There is no one hosting company that is right for every website. Some are better for the personal homepage, others for the small ecommerce site, still others for the large corporation website. There are numerous ways to evaluate the thousands of hosting companies. You can look at the price per memory, price per bandwidth, uptime, customer support, company size, company location, etc., but always remember the Value Propositon that you bring to the equation and the Value Proposition that the hosting company brings to the equation. This will help you define how things will really go once you have signed up and find the company that is the right fit for you. I believe this method will help set your expectations properly for the products and services that you will actually receive versus what a sale promo or testimonial says.

How to analyze website traffic

Getting traffic to your web site without analyzing it, is like being blindfolded in a crowd. You hear voices, but you don’t know which direction they are coming from or who they are. Without analyzing your web site traffic, it’s difficult to improve your web site marketing.

Know Your Traffic Language
You should be aware of the different terms used to describe web site traffic, so as not to be confused about your web site visitors. Here are the main terms used:

Visit – these are all requests made by a specific user to the site during a set period of time. The visit is ended if a set period of time (say 30 minutes) goes by with no further accesses. Users are identified by cookies, username or hostnames/ip addresses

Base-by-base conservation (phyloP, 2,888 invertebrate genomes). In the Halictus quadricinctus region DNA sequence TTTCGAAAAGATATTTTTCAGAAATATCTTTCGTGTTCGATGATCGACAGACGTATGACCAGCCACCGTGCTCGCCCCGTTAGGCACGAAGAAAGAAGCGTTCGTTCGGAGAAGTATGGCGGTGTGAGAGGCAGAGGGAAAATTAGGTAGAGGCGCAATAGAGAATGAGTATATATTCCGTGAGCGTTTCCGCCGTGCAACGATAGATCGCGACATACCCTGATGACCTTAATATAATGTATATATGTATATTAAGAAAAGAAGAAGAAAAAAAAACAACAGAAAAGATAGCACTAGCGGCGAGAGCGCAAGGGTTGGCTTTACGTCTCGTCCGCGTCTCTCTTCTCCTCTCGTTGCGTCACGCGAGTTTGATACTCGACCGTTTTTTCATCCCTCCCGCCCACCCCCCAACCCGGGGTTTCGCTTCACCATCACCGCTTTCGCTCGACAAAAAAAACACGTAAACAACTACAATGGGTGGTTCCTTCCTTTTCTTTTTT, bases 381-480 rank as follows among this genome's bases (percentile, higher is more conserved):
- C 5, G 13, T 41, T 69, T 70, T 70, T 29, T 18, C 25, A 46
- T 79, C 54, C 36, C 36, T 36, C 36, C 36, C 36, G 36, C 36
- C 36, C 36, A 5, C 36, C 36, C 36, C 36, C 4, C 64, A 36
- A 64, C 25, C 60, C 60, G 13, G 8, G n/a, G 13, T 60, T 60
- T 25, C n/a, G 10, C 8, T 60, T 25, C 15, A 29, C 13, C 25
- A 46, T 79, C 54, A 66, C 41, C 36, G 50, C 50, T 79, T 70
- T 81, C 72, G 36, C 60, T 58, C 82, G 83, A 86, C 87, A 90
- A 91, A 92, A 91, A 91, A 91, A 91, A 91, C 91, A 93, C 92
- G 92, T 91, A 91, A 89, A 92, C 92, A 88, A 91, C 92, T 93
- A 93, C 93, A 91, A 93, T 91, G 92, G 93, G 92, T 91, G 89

Hit – this is a request to the server for a file not a page. Your page can be made up of different files, such as graphic files, audio files or css and javascript files, resulting in a number of hits for that page. Each of these requests is called a hit.

Counting hits is not the same as tracking pageviews. It takes multiple hits to view a page.

Pageview/Impression – this is the number of times a page is accessed as a whole.

Unique View – A page view by a unique person within a 24 hour period.

Referrer – A page that links to your site. By looking at your referrers will tell you who’s linked to your site. This can be particularly valuable for seeing where your search engine traffic is coming from.

User Agent – This refers to the software used to access your site. Sometimes known as a “browser” or “client”, the term user agent can describe a PHP script, a browser like Internet Explorer, or a search engine spider like GoogleBot. If you can identify what software is being used to access your site, you’ll
be able to tell if users are abusing it, and when the search engines last crawled your pages.

Ways to Track Your Visitors

1. Counters – these are heavily used on web sites by newbies but appear unprofessional. It is very common to go to a page and see something like “You are visitor number 12345 to this page”. These numbers cannot be trusted as the page designer has the ability to seed the base number or to alter the counter such
that it adds more than 1 each time.

2. Trackers – tracking software details the path a visitor takes through your Website, so they do more than just count your traffic: they track it. Tracking software tells you more than just the number of visitors — it can break visitor statistics down by date, time, browser, page viewed, referrer, and
countless other values.

Examples:
Hitbox
Sitemeter
Extreme-DM

Counters and Trackers often require you to place a button or graphic on your site in exchange for the free use of their service, which is not ideal for most site owners. So try to avoid using these services unless you don’t have the ability or expertise to execute tracking scripts of any kind on your own server.

3. Using Your ISP’s Statistical Package
Your Internet Service Provider (ISP) keeps log files which record every single “hit” (request for a Web page or graphic) on your Web site.